Various paranormal and supernatural elements including detailed descriptions of Cheyenne rituals and ceremonies such as the sacred red pipe, ceremonial fasting, and the sweat lodge are included. The Cheyenne’s name for the Great Spirit is Maheo, who is referred to throughout. There are numerous other-worldly situations included, based on the experiences of the story’s Cheyenne co-author. While the story is fictitious, these depictions are authentic.
Modern technology plays a significant role in juxtaposition to traditional Native American elements. Astronomy as well as the ancient art and science of western astrology play roles as well in helping direct Sara and Charlie to the answers they need.
In essence this saga’s theme includes the collision of two disparate cultures and their respective attitudes toward the Earth, one of which is honor, the other exploitation.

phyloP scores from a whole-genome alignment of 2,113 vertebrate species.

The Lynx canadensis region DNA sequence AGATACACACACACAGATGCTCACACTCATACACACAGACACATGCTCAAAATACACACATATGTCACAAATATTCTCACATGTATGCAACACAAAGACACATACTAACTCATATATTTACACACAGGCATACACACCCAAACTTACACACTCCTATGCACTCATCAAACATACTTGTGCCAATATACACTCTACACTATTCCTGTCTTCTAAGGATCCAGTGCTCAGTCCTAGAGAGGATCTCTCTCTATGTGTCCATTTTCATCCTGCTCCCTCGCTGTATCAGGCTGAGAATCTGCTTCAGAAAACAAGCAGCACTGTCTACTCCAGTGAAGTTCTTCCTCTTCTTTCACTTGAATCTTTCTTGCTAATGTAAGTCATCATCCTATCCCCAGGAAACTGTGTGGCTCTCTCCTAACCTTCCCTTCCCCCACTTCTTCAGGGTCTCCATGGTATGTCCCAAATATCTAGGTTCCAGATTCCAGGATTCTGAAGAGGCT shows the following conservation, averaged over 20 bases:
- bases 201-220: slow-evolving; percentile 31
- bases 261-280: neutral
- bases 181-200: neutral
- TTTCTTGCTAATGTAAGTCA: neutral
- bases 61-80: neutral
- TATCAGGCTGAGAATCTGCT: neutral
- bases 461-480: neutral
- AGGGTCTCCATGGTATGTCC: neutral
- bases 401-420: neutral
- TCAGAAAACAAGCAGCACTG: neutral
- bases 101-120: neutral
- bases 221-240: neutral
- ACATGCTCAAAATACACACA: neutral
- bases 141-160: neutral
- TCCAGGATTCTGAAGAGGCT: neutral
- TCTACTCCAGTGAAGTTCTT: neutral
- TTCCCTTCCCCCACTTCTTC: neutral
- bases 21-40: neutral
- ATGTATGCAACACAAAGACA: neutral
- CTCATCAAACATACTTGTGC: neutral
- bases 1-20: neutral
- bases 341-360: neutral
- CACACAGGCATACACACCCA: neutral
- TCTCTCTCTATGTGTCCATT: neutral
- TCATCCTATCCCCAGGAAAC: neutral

These complexities are what expanded this story into a trilogy. Native American history is touched upon, but will be covered in greater detail in subsequent volumes.
Grinders is set in the future in one of my favorite cities, and where I spent a lot of time growing up, San Francisco. There were so many things to like, including amazing characters, the storyline felt possible, and there was the always present and appreciated humor. But what really stood out was the setting. Living in an apartment underwater with an octopus on the porch, a glowing forest that generated power, or having an AI running the house, were all things I could easily picture and want to be a part of it.
Jimi Cabot made one mistake as a starving college student. When she went to work for the San Francisco Police Department, it nearly cost her the job. The union stepped in and they had to reinstate her. They did so by assigning her to the duty nobody wants, Grinder Squad.